IN THE last year a lot has changed, perhaps one of the biggest changes in the entertainment world has been the rise of TikTok.

One star of the social media platform is Tadhg Hickey who has been making waves with his political comedy in his native Ireland, but the actor also has an eye on the politics of Wales.

The pandemic has proven a turning point for so many people here in Wales and around the world. Many have changed jobs and homes and have been given a fresh perspective on life.

For Cork comedian Tadhg, it reinvigorated his career and freed him to follow his passion of mocking the often bizarre and shambolic world of politics.

Tadhg first gained widespread attention with his Brexit as a house share in Cork sketches on TikTok. Since then, his career on the social media platform has really taken off.

“I had come out of a 12-year battle with alcoholism so I was trying to keep things going while trying not to fall into the abyss of alcoholism, which was tricky as you can imagine,” said Tadhg.

“But I stopped drinking completely in 2015 and everything completely changed and I was able to focus on work and be a better father.

“I was kind of involved in marches but I felt my drinking took over so much of my time that I felt I wasn’t the activist that I wanted to be. I was acutely aware it was one thing reading Wikipedia entries on Marx but it was quite another thing being part of a movement that wanted to create change.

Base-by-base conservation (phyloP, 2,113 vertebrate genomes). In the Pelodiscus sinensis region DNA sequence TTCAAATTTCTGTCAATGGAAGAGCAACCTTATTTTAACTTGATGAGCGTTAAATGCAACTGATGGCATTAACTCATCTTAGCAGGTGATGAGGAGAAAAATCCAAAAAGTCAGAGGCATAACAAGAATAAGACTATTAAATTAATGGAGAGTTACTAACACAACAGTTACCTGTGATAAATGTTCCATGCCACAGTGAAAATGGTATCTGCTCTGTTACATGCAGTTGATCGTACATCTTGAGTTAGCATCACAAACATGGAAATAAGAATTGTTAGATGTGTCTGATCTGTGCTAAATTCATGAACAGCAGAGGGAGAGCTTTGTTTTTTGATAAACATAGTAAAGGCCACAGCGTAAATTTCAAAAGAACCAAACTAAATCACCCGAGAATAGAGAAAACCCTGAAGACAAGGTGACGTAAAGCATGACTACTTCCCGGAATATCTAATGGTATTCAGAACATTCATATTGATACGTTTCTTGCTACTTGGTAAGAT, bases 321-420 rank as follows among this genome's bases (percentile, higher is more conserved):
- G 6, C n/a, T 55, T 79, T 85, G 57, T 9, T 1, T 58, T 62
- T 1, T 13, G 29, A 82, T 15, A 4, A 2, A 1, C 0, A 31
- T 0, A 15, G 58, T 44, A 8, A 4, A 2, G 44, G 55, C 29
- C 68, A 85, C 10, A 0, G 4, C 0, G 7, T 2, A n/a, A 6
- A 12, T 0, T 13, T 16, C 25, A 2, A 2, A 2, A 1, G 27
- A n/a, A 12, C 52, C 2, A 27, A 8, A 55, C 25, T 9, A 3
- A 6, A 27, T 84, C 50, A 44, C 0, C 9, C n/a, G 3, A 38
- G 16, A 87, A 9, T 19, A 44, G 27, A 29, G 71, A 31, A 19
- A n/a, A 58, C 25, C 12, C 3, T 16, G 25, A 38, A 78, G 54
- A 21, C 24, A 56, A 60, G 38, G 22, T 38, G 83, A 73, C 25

“When I got sober and my more commercial comedy wasn’t taking off it was around the time the lockdown kicked in I thought I’m just going to do exactly what I want.

“The world was on fire anyway, I didn’t know if the arts was going to recover. The arts are pathetically funded in Ireland. So I thought I’m going to do exactly what I want to do and all these ideas for political sketches, I’m obsessed with Anglo-Irish relations and Brexit was happening at the same time.


“It was a perfect storm for me. I had no idea it was going to take off, in fact people have been telling me that it was really difficult to get traction with it and then the first major political sketch that I did got well over two million views.

“That was verification that you should do whatever you want. I’m not setting out to be nasty in them, it’s something I’m really interested in. I feel like the style of comedy that I use to tell the stories is my style.”

Despite having been approached about getting involved in frontline politics, Tadhg feels his efforts are better place elsewhere.

He said: “I’m a clown, I’m a joker, my role is to make jokes. But I feel I can do my little bit by staying in what Plato called the specialisation of comedy. I’ll do my comedy, the politicians can do their politics and we can all do our own little part in our own little way”

One of the successes of Tadhg’s comedy is how it has been taken off in Welsh political circles.

“I’ve always been very interested in nationalism but Welsh and Scottish nationalism in particular,” he said.

“Irish nationalism is so nuanced, I’ve been trying to understand the Welsh and Scottish psyches around nationalism. I have a good few Welsh nationalist followers.

“Ireland for all its problems has managed to eke out its own national identity that has travelled out all over the world.

“And there are a lot of things in Ireland to be very proud off even though I’m not a fan of this government or any government since the foundation of the state.

“And there is so much to be proud of in Wales and it feels to me like a natural next stage. How far does a devolved government go before the logical next step is independence really?

“With the support I’ve got in Wales, when I’ve finished the show I’m working on now, which is a Brexit house share musical, the dream would be that I would be able to take it to Wales and Scotland.”

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